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Surgery. 2007 Apr;141(4):464-9. Epub 2007 Jan 22.

Epidermal growth factor receptor (EGFR) is highly conserved in pancreatic cancer.

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  • 1Department of Surgery, University of Alabama at Birmingham, Birmingham, Ala, USA.

Abstract

BACKGROUND:

Pancreatic cancer remains a deadly disease, and the vast majority of pancreatic cancer patients are not candidates for treatment with curative intent. Erlotinib, an EGFR-specific tyrosine kinase inhibitor, was approved recently for use in patients with pancreatic cancer. Somatic mutations in the EGFR gene appear to predict survival and response to tyrosine kinase inhibitor therapy in a subset of patients with non-small-cell lung cancer (NSCLC).

METHODS:

The purpose of this study was to characterize EGFR mutations in pancreatic adenocarcinoma. EGFR TK mutations were analyzed in 9 pancreatic carcinoma cell lines and 31 clinical specimens from patients with pancreatic cancer who underwent resection. Using laser capture microdissection, tumor cells from patients were harvested selectively for genomic DNA extraction. Mutations were examined by direct sequencing of exons 18-21.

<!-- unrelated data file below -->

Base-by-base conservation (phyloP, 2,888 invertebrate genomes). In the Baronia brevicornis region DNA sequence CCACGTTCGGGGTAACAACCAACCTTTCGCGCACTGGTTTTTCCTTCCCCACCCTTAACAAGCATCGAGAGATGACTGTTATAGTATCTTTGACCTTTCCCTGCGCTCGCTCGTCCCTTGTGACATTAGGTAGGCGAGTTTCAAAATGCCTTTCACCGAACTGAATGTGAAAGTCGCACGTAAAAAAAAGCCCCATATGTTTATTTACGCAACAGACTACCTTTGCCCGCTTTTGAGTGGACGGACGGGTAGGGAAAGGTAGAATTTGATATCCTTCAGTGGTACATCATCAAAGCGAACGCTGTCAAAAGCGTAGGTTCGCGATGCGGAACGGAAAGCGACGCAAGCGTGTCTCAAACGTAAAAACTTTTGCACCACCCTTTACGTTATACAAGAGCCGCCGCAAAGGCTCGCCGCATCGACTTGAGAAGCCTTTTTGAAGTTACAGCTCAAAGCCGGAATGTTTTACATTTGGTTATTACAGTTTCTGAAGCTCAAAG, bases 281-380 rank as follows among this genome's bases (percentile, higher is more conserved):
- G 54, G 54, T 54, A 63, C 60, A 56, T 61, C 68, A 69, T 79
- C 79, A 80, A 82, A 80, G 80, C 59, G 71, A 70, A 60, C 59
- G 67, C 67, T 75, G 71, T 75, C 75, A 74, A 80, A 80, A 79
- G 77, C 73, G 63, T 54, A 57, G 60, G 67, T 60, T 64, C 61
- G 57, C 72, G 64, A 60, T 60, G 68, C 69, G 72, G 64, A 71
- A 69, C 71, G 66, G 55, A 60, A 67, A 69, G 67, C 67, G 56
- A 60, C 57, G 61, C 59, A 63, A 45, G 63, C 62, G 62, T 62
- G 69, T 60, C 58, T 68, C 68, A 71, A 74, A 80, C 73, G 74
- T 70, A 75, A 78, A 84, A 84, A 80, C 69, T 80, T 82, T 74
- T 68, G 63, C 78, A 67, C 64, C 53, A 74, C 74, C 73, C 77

RESULTS:

Of 9 pancreatic cancer cell lines, 6 had either 2454G>A or 2361G>A mutations in exon 20. Of 31 patients, 25 patients had 2361G>A in exon 20, and 1 patient had 2508C>T in exon 21. All were silent mutations.

CONCLUSIONS:

The EGFR tyrosine kinase domain is highly conserved in pancreatic cancer. The association among EGFR mutation status, clinical prognosis, and response to anti-EGFR therapy described in NSCLC may not be applicable to pancreatic cancer. This observation does not diminish the possible role of anti-EGFR therapy in pancreatic cancer because there remains a need to explore alternative explanations for pancreatic cancer aberrant EGFR pathway activation such as ligand overexpression, gene amplification, and loss of inhibitory mechanisms.

PMID:
17383523
[PubMed - indexed for MEDLINE]
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